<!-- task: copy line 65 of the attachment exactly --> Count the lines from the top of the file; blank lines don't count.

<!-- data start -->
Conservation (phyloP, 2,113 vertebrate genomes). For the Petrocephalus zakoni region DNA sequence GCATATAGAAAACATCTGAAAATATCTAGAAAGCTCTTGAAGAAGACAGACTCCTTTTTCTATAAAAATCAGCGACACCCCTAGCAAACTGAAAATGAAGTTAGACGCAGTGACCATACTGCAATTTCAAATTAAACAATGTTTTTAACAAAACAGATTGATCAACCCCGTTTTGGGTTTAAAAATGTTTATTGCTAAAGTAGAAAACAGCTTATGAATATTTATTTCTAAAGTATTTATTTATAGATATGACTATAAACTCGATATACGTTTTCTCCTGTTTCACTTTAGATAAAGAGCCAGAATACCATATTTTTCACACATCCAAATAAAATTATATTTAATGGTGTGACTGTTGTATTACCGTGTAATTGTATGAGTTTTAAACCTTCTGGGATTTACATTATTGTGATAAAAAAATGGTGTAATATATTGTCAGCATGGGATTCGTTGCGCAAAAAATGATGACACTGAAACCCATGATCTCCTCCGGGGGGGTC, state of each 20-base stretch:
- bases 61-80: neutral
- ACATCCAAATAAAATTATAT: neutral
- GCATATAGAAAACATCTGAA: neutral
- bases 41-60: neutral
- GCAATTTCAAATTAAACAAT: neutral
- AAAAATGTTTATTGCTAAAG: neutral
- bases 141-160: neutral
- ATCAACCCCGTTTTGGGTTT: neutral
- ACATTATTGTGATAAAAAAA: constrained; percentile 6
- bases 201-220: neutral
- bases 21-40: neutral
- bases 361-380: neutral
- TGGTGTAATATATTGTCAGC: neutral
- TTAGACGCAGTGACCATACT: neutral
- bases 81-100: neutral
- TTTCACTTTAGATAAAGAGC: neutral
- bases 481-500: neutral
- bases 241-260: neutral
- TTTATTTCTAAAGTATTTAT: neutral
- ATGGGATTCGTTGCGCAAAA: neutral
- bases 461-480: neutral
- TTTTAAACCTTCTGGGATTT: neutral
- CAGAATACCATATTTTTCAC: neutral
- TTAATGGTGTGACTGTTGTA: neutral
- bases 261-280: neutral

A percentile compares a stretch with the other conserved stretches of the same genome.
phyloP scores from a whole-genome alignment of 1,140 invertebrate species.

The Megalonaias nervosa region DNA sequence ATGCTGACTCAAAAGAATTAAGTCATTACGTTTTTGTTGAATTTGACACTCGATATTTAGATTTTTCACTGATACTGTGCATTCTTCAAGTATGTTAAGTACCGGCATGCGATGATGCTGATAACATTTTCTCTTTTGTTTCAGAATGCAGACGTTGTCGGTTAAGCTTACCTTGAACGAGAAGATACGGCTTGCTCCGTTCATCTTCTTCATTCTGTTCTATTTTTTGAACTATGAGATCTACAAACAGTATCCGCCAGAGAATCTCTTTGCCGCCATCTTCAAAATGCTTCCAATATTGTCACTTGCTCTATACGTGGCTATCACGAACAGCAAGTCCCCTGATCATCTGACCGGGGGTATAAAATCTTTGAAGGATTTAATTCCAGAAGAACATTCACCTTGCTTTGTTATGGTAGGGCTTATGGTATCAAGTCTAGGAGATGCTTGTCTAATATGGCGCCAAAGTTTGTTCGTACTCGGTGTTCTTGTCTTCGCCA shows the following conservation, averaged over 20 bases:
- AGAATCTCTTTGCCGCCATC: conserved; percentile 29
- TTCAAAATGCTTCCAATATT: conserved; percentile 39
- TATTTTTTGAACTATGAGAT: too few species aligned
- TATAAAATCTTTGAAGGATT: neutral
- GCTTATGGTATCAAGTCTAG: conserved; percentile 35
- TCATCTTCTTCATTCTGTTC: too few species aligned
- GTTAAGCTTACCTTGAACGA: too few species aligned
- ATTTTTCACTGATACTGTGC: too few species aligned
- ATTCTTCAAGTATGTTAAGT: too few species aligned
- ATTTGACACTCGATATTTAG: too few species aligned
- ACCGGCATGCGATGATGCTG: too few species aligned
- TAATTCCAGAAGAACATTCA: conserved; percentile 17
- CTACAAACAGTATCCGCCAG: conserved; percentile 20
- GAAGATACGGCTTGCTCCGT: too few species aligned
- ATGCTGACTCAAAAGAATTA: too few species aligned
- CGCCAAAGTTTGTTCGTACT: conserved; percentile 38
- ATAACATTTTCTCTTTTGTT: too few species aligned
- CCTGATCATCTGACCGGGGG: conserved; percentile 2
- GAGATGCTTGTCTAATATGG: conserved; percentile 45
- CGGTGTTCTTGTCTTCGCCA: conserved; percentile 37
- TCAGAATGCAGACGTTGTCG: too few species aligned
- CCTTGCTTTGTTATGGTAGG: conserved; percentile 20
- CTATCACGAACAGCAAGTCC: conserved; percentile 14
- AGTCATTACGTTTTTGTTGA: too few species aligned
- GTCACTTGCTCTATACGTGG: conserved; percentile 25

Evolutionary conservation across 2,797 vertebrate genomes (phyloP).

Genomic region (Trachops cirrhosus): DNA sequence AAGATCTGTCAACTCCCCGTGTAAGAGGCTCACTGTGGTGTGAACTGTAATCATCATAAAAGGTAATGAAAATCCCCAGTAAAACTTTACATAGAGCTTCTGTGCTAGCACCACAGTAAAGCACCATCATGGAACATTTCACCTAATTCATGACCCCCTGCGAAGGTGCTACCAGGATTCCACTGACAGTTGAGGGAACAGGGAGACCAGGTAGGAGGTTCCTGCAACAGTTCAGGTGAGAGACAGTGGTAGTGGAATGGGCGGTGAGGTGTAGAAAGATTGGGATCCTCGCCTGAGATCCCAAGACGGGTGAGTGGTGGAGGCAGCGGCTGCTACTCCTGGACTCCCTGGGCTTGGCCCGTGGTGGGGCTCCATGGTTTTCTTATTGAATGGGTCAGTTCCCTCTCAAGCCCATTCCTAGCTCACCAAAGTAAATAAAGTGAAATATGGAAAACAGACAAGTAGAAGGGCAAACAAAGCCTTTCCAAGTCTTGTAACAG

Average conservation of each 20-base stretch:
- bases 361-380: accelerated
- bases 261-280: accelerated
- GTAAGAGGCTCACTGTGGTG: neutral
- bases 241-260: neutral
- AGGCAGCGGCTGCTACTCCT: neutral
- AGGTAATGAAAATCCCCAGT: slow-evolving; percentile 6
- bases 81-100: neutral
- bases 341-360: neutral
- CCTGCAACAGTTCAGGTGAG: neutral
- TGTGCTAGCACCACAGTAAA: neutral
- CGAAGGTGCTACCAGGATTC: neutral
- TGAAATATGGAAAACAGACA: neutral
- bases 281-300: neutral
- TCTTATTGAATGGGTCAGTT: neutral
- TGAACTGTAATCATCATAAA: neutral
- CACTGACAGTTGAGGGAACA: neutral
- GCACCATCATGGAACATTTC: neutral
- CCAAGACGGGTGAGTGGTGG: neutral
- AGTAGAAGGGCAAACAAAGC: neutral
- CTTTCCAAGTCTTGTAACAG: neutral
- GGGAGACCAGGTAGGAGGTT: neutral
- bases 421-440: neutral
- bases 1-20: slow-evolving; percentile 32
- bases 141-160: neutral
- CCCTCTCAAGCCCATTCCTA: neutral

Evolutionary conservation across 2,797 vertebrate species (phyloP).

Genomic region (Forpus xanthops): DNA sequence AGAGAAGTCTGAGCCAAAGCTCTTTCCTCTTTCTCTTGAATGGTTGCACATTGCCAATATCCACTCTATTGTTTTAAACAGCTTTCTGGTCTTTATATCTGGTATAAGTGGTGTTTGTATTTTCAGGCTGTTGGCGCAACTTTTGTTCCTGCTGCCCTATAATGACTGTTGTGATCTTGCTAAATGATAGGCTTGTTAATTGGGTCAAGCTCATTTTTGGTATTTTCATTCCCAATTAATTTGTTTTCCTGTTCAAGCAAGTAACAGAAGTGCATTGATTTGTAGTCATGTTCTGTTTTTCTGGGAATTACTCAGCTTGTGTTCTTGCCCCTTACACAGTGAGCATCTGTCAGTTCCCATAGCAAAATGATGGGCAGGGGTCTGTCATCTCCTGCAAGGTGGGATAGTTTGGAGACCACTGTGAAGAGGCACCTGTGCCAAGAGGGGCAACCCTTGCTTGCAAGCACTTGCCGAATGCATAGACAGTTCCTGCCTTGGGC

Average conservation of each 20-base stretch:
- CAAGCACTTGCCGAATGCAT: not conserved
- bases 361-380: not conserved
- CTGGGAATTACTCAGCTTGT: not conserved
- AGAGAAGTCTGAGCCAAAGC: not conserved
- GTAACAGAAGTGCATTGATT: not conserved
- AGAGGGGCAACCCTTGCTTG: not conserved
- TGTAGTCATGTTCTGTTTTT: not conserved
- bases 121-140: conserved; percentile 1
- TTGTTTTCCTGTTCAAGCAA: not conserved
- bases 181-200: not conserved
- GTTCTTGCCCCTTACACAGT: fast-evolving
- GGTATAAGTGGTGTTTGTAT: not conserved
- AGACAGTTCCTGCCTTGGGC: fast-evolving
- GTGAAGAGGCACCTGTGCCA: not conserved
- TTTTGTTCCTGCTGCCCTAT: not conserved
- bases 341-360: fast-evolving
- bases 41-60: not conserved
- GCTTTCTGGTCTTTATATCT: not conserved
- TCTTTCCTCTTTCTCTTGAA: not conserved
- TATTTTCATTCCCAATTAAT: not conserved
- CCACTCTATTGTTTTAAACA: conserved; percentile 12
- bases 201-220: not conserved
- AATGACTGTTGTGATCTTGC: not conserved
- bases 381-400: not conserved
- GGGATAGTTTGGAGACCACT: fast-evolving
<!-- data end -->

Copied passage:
- bases 341-360: neutral